What are the biggest mistakes that companies make when it comes to governance? The essence of great governance is to invest wisely and deliver maximum value from investment decisions within the context of taking calculated market risks.
According to Gartner's CIOs' Frequently Asked Questions About Governance, the four biggest and most common mistakes that companies make in governance are:
Understanding Governance: Included in the definition of "governance" are activities that are good IT management practices but are not governance activities. Governance decisions involve investment and risk. Most frequently, governance decisions involve the movement of money. Once those decisions are made, everything after that is management and execution.
The Wrong People: Engaging the wrong people in the governance process, which prevents great governance decisions from being made. When the wrong people are involved in governance, it can create confusion across the enterprise. There is a false sense of who owns a decision or an outcome, and when the money doesn't follow the investment decision, the others impacted by the decision are confused and at a standstill.
Lack of Governance Charter: Charters help governance groups stay focused on the group purpose and help measure success. For organizations that are using governance groups to govern, this foundational item will help define the group, provide structure for the group and provide a backdrop against which success can be measured.
Too Much, Too Little: Applying too much rigor to the process itself, slowing down investment decision making for the enterprise. As outlined in this research, just a few key items are required to govern effectively. Anything else added will require its own process, and the more process there is, the slower the ability to make the best investment decisions possible. It doesn't take much to govern effectively. In fact, when it comes to governance, less is more.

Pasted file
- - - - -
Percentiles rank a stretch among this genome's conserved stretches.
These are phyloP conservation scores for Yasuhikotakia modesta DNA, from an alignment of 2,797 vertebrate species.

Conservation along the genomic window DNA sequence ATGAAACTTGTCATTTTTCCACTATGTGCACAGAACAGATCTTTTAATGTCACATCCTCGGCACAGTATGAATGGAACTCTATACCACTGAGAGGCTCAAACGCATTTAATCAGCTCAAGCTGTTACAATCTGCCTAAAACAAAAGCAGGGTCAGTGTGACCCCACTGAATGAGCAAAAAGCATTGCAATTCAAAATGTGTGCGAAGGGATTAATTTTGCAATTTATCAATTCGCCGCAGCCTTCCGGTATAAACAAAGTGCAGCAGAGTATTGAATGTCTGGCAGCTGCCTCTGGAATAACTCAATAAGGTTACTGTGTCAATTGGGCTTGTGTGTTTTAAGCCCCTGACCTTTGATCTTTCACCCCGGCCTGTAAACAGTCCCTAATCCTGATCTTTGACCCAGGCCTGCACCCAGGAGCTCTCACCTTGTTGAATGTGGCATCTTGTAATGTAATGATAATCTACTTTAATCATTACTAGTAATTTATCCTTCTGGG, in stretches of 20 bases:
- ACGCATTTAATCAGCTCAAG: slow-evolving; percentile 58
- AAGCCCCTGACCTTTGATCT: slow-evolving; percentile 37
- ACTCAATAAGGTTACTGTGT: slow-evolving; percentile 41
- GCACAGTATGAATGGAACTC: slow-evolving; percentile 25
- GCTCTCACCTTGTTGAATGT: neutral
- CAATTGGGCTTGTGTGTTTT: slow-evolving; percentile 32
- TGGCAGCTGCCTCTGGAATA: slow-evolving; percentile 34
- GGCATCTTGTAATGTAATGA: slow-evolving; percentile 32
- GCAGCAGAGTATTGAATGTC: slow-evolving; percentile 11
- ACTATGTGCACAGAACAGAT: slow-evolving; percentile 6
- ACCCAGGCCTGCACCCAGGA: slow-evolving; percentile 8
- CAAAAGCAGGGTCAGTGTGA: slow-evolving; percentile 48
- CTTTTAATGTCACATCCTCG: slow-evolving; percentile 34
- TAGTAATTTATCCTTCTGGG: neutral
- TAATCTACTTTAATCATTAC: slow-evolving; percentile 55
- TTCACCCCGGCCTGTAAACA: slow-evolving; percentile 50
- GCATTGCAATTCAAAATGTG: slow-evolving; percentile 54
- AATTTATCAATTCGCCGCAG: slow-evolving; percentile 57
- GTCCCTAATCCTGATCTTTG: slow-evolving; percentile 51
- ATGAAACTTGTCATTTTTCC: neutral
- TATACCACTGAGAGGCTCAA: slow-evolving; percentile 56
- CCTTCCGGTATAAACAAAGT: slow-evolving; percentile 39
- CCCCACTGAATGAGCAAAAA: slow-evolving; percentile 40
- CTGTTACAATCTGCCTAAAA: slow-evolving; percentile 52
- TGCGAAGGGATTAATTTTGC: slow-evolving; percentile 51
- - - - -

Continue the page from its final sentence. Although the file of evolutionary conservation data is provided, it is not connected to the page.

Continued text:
An effective governance program calculates risks around IT investments, and determines how much and which types of risk are acceptable to the enterprise. It positions IT risks within the overall enterprise risk management framework.
An enterprise that takes no risks is an easy target for competitors, while enterprises that are reckless may endanger shareholder value. Typically, projects and programs have different implementation options — each with characteristic benefits, costs, efforts and risks.
Governance drives decisions among the different possibilities, including decisions around a calculated-risk approach — and assesses risks, including compliance, ability to execute against project plans, revenue risk and brand risk.A holistic risk approach is recommended.
Remember, part of the goal of great governance is to improve the quality of IT investment decision making. To achieve this, enterprises need specific types of high-quality information to inform those decisions, and that information must be communicated, according to Gartner.
Great governance can be managed with a few strategic communication tools:
Governance charter. It outlines the purpose of the governance, who is involved, what decisions will be made and how value will be measured. It provides the foundation from which governance continues to evolve. A charter exists in organizations that create a formal structure to govern. That is not always necessary, particularly in family-owned businesses or smaller organizations where ultimate decision-making authority is clear.
A framework for decision criteria. This is the business case criteria for all potential IT investments regardless of size, and includes strategic value and "hard dollar" cost-benefit analysis, and risk analysis to compare all investment proposals in the same way.
A mechanism to track and estimate resources, which is factored into all investment decisions. In sound governance, all resources — including money, staff time (IT and non-IT), vendor time and ability to execute — are factored in as part of the cost-benefit discussion. Enterprises that approve IT investments without considering their ability to resource them make weaker investment decisions than those that make this a routine part of decision making.
Strategy and governance are arguably the two most important processes that any organization will have; unfortunately, most enterprises do not govern well. More often than not, when formal governance is introduced into the enterprise, the process is unclear, inflexible and cumbersome.
As a result, the enterprise negatively responds to this new level of bureaucracy, stripping the organization of the true benefits that governance delivers.